• I’m very pleased to have been appointed to sit on the newly formed International Trade Select Committee of the House of Commons, which will allow me to champion all the sectors of our economy that need help as our relationships change with the rest of the world – and to keep track of what Ministers are doing on trade policy.
  • In Treasury Questions on Nottingham in Parliament Day I pressed the new Chancellor of the Exchequer, Phillip Hammond, to prioritise rail, road and skills infrastructure investment in the East Midlands, and to make sure that all government departments live up to the ambitions stated in the ‘Midlands Engine’ programme now chaired by Sir John Peace. You can watch our exchange here. As Chair of the East Midlands All-Party Parliamentary Group I am bringing together East Midlands MPs to push the Government for greater investment in the region.
  • I have written a number of times about forced academisation in previous MP Updates. So I was very pleased in May when the Government was forced to u-turn on its plan to turn all schools into academies, following protests from councils. However, at the time I was worried that the small print suggested that they still wanted all schools to become academies by 2022. I was therefore relieved on Thursday this week when the Education Secretary announced that the ‘Education for All Bill’ will not go ahead this year. While this is good news, the Government is still not addressing the serious problems facing schools: teacher shortages, declining school budgets, problems with exams and a lack of good school places. I will continue to urge the Government to address these problems instead of announcing massive restructuring.
  • On Monday, the Home Secretary made a statement in the House of Commons following the commencement of the clearance and demolition of the Calais ‘Jungle’ camp. The Home Secretary announced that almost 200 unaccompanied children had been transferred from the camp to the UK under the Dubs amendment to the Immigration Act 2016, and that hundreds more would follow in the coming weeks. While the Home Office has accelerated the processing of child refugees in recent weeks, the Government has known for months that the Calais camp was due to close. Men, women and children have been living in this camp in appalling conditions, and in the absence of proactive action by either the UK or French governments, those people were at the mercy of people smugglers and criminal gangs. I pay tribute to the volunteers and UK staff who have worked in the Calais camp in difficult and dangerous conditions. The Calais camp may now be being closed, but more could have been done sooner, and there is an urgent need for a more considered and cooperative strategy to deal with refugees moving across Europe.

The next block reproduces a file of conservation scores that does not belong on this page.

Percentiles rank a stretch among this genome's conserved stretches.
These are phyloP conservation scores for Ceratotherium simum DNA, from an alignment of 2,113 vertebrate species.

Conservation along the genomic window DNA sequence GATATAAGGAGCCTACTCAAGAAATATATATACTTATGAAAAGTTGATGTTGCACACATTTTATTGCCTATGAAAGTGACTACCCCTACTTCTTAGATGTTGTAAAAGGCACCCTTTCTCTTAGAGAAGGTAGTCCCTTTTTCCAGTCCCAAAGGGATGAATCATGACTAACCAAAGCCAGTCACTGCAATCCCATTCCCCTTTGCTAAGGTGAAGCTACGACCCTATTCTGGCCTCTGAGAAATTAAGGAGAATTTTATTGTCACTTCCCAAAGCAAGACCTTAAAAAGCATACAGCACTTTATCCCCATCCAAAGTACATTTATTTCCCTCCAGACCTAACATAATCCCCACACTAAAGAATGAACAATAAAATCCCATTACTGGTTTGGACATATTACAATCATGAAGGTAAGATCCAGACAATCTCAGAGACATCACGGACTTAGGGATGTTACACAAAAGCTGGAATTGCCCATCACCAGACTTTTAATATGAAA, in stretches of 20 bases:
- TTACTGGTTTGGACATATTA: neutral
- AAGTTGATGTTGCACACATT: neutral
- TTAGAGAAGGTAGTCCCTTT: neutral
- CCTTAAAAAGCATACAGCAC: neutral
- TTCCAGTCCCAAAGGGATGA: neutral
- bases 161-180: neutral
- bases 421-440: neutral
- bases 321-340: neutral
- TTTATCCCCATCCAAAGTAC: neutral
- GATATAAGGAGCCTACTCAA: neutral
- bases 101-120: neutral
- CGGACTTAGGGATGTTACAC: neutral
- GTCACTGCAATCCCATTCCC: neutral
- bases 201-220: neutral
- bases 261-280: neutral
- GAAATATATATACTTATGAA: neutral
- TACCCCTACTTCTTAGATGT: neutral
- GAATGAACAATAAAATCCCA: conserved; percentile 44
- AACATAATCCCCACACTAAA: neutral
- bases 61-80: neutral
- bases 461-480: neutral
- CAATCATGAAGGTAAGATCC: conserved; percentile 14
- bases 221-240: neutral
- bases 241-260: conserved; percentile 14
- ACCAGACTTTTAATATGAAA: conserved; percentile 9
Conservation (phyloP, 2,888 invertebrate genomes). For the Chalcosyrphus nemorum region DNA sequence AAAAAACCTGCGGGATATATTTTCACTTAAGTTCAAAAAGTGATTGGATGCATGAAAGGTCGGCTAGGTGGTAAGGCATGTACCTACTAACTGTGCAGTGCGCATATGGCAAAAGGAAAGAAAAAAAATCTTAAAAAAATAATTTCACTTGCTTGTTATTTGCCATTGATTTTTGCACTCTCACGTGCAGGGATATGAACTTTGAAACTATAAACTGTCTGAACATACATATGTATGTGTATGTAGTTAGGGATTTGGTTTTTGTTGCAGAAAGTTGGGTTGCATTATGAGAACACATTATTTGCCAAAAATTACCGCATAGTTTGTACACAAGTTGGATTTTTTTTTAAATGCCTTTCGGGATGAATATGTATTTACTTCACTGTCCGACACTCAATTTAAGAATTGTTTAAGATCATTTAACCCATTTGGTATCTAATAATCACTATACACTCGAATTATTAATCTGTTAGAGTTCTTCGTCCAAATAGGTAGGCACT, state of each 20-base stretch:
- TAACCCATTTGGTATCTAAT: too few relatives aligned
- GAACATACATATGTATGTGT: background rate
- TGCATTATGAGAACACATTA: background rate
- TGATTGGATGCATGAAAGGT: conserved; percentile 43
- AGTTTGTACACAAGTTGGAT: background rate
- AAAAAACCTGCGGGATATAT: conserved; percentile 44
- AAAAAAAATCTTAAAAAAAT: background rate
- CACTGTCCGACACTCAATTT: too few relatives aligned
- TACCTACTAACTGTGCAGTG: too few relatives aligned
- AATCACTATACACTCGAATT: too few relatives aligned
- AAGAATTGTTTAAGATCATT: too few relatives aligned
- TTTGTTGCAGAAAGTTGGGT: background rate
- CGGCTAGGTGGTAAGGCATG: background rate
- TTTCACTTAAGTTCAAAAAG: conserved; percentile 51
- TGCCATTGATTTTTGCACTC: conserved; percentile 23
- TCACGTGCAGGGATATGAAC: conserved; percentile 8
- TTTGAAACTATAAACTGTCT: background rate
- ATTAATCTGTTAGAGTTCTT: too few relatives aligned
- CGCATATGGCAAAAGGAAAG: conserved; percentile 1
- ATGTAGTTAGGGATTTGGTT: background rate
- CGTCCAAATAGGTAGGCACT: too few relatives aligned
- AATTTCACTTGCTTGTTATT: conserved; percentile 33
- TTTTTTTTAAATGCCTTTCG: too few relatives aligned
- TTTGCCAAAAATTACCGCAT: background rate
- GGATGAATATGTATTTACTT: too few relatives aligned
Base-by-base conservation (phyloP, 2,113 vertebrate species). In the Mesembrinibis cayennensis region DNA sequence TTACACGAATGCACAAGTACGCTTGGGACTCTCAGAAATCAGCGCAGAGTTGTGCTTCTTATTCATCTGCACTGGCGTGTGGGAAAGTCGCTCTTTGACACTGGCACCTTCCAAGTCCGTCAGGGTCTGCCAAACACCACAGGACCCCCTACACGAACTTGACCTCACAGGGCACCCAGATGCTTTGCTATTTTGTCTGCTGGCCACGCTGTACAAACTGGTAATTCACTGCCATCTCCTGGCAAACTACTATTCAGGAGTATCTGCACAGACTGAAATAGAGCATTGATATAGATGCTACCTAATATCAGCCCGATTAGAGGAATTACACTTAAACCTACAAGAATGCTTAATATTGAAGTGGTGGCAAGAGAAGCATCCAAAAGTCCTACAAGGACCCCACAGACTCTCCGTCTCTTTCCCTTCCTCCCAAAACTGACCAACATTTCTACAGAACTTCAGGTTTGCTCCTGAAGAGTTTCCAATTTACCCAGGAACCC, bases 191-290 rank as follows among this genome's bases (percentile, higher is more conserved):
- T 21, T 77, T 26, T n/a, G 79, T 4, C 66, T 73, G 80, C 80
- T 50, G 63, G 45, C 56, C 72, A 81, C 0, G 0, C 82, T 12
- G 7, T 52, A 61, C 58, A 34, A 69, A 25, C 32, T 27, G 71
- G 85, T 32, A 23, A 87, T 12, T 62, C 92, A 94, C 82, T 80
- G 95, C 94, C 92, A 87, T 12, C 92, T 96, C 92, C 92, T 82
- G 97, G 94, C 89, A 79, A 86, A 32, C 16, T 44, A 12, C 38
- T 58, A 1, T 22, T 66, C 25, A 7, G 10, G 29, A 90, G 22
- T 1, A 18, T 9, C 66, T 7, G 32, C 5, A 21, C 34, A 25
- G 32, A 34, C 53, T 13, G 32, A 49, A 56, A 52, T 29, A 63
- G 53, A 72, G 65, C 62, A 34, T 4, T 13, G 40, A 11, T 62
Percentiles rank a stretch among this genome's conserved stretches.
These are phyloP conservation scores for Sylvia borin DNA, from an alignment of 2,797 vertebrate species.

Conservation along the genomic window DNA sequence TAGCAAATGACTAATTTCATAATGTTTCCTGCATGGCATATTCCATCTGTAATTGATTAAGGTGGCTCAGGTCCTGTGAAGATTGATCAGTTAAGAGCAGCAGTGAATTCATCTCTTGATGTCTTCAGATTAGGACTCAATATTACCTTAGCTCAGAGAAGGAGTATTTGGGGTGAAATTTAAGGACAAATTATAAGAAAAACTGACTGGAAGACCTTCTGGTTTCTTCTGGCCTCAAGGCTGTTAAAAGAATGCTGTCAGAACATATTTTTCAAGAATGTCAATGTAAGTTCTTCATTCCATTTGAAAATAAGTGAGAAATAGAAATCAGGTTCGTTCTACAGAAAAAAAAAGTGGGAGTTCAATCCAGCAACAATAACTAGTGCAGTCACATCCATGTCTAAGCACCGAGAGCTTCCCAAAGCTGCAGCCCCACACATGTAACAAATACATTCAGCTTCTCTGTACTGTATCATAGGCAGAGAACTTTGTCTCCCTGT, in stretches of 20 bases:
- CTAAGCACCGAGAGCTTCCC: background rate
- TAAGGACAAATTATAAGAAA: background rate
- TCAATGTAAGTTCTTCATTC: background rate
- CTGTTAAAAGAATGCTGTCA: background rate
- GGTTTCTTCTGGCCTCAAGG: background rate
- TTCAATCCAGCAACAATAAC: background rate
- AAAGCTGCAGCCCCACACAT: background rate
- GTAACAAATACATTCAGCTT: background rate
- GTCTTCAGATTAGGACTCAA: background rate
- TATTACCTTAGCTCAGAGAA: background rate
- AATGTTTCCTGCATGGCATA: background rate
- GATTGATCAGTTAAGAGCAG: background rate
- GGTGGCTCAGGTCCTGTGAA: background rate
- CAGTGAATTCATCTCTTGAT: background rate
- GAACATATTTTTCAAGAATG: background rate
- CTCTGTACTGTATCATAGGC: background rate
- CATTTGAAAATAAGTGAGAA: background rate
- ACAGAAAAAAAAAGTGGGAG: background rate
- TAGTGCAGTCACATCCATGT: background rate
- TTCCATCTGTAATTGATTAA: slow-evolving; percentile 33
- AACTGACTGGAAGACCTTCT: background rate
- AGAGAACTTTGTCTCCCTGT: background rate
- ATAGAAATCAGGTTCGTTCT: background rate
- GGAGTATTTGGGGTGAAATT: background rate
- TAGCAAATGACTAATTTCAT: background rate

• On Tuesday, the Secretary of State for Transport made a statement on airport capacity and announced the Government’s decision to accept the proposal to build a new north-west runway at Heathrow, as recommended by the Airports Commission. I welcome that a decision on a third runway at Heathrow has now been made. However, this is not the end, but another step in the process. There are now formal consultation procedures and a Commons vote sometime next year. I’ve long been convinced that the UK’s infrastructure needs a radical overhaul and if East Midlands passengers, business and freight are to reach destinations across the world and compete sufficiently, we have to do this through the hub airport of Heathrow predominantly.


Earlier today I gave evidence to the Parliamentary Boundary Commission hearing about the importance of keeping some of our local neighbourhoods linked together in the Nottingham East constituency.

For example, the Commission are proposing to draw an artificial line dividing Forest Fields neighbourhood from the Recreation Ground, which would have two separate MPs. They are suggesting that Radford Road should be split be the boundary line between a larger ‘Nottingham North’ and ‘Nottingham East & Carlton’ constituency. And they are saying that Sherwood & Carrington should be split from Mapperley & Mapperley Park – two communities that have shared important links for many decades.

I feel strongly that the existing six local wards in Nottingham East should remain together for historic and community reasons – and if you feel the same I’d strongly urge you to say so directly to the Boundary Commissioners, simply by emailing them your views to